Annual adjustments keep your investment strategy on track
If your investment portfolio isn’t performing as well as you’d like, consider giving it a tune-up by rebalancing.
“Rebalancing,” defined by the financial education website, Investopedia, is the “process of buying and selling portions of your portfolio in order to set the weight of each asset class back to its original state.”
It’s a sound way to ensure your investments continue to reflect your financial goals and risk tolerance.
Why rebalance? When first setting up your investment portfolio, you divvy up assets into different classes such as equities (stocks), fixed income (bonds), and cash—all based on your tolerance for risk.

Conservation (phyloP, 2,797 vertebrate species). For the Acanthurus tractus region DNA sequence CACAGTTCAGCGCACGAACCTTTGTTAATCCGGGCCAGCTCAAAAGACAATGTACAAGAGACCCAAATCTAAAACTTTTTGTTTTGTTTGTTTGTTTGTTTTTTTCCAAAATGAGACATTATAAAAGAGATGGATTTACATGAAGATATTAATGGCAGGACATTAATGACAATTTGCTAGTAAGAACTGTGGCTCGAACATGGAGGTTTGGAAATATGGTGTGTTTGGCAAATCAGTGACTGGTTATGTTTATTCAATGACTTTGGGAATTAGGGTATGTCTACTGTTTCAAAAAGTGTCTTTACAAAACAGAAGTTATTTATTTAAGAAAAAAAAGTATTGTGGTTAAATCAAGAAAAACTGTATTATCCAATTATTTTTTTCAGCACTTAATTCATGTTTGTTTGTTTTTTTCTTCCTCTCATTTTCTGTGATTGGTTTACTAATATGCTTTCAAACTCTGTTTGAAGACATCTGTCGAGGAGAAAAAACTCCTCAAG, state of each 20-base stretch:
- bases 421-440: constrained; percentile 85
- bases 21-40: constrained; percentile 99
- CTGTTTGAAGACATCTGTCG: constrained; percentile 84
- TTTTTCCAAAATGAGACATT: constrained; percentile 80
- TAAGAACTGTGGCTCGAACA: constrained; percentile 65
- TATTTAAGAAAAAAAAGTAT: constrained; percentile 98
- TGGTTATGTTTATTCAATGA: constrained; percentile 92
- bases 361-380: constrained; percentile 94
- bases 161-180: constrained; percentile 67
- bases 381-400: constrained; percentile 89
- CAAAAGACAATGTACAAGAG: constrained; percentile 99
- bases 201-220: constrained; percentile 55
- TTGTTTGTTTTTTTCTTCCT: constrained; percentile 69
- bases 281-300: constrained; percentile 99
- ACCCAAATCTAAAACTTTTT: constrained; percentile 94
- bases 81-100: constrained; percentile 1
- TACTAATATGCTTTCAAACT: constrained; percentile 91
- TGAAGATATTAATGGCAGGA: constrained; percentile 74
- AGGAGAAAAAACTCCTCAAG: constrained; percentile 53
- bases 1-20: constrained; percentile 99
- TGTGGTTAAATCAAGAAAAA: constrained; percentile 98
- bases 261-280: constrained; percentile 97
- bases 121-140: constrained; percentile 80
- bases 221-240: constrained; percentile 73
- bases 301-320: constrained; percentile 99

Over time, the weighting in each asset class changes as different portfolios earn different returns. Let’s say your original allocations included 65% stocks and 35% bonds. If the market has posted strong gains, your current allocations might now reflect 70% stocks and 30% bonds.
Rebalancing brings allocations back in line with your original mix. Or should your investment goals change—as you near retirement, for example, you can rebalance your portfolio to reflect a lower risk tolerance.
How to rebalance. Investopedia suggests a simple record, compare, and adjust strategy: Record your original securities in each asset class and the value they hold in the portfolio. Choose a timeframe—many experts suggest annually—to compare the current value of each asset class to its original value. Then adjust when necessary.